5 Ways to Easily Include Meditation Into Your Day

The science is in that meditation is able to reduce stress and stress-related disease significantly with a short amount of time (about 20 minutes) spent as part of a daily practice. This is good news considering that stress and stress-related disease is responsible for more deaths per year than the black plague. We don’t have time to keep putting off this practice since it literally saves our life and our health—physically and mentally.

Meditation-PraiseI Don’t Have Time

“I don’t have time” and “I don’t want to” are the two most common responses from people being encouraged to make some time for a quick daily practice session. If it’s the second response you often lean on when faced with the opportunity to begin a meditation practice, nothing can be done until you change your mind. But you always have the time. What’s more likely is you don’t realize you have it because of what you think meditation has to be like. You can spend as little as a minute for every hour you are awake and get in your fifteen minutes of daily meditation. Or you can do it all at once and get it out of the way for the day. How you get in the time is less important than taking the time, even if it’s in one-minute increments piecemealed out through your day.

How does that work you ask? Well, meditation isn’t about fancy clothes, it isn’t about fancy postures or cushions, it isn’t even about repeating words or mantras in another language. These are things that can help you focus your awareness, but ultimately only tools that may or may not be useful for you and your reason for meditating. If you are meditating to reduce stress then buying a bunch of tools you are unfamiliar with may not be the best method for you. Instead, try one or more of these ways to work meditation into your day:

Meditation-Pose5 Ways to Work Meditation into your Day

  1. Set a timer or alarm to ring in one minute, begin and close your eyes focusing on breathing in slowly while really noticing how it feels to breathe in. Hold the breath a moment before slowly exhaling. Repeat as you pay attention to how it feels to breathe until the alarm goes off.
  2. Begin a timer and start doing a repetitive simple physical task, such as hand washing dishes or sweeping, while doing so let your mind wander. When you come out of the meditative trance state and back to present awareness stop the timer and note how long you were in the meditative trance state.
  3. Use your time in the bathroom to notice things you need to let go of and things you need to release and let them go as easily as you let the water flow down the drain. Rather than staring at your newsfeed on your phone, set a timer or use instrumental music to track the time and just breathe and reflect, letting go what is no longer yours, letting go what no longer serves you.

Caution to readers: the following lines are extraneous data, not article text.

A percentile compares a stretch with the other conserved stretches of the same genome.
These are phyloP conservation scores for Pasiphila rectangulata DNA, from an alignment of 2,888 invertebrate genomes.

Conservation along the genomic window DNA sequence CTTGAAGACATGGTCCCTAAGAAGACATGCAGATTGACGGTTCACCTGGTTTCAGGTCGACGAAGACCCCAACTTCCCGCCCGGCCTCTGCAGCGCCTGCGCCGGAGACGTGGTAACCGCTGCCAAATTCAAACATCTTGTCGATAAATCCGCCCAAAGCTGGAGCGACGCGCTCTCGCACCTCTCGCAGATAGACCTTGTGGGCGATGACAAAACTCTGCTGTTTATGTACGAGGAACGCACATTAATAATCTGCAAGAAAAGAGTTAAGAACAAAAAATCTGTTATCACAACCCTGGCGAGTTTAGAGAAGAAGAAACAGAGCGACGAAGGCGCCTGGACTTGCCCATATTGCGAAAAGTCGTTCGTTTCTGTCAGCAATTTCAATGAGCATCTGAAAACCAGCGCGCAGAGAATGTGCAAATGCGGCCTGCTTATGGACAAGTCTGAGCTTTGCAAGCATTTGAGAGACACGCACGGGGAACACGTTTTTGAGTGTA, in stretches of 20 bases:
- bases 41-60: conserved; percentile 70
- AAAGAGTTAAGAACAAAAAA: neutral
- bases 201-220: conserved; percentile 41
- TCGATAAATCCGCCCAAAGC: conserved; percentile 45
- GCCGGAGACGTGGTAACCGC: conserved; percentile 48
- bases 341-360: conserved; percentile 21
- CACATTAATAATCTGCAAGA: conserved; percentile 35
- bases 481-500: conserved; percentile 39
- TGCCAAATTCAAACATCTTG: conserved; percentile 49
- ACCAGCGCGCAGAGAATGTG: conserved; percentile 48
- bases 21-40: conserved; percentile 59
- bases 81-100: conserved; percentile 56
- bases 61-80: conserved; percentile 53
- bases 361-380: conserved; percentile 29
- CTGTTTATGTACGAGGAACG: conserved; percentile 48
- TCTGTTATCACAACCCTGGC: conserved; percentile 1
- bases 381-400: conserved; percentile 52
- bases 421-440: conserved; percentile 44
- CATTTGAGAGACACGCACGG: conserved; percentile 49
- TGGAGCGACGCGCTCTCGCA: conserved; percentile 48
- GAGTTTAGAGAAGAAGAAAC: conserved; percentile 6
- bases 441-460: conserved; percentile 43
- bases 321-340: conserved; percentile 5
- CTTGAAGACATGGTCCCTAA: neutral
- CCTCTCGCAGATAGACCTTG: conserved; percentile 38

4. When you wake up and shut off your alarm. Stand up and begin breathing and noticing your breath. Stand there breathing or using gentle stretches while breathing into your first meditation of the day. Notice how long you do this, spend at least one minute before stopping.
  5. Before you go to sleep set a timer to chime every minute and spend a minute or more breathing deeply and imagining all the problems of the day as being like things you are wearing. Imagine you are taking them off and putting them away. When you are done turn off the minute timer and note how long you were meditating.

If you carry a smartphone with a note app such as Google Keep and Google Docs (a small notepad and pen carried with you works just as well), you can make check marks for each minute you spent meditating during your day after you do them. Notice before going to sleep how many minutes you spent meditating that day and how you feel about that. As you go through your week continuing this practice every day, you will find you have more minutes to meditate than you ever imagined before. If you keep a journal, it would be good to begin writing about your reflections on the practice and how you are feeling. If you don’t already keep a journal, why not make this a great opportunity to do so? Meditate on it.


Additional Information:

Meditation Demystified: The Art of Inner Stillness

Spirit Science 8 ~ Meditation

Scientific Benefits of meditation:

Stress Related Deaths:

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2 Responses

  1. Michael says:

    My wife and I meditate daily and I include your videos in our education. We need your help spreading word about a meditation project. is scheduled for 24 November and is going to be measured by Princeton

  2. Geoff Cooke says:

    Thanks for the extra tips guys. Few new ones there for me to try, Cheers

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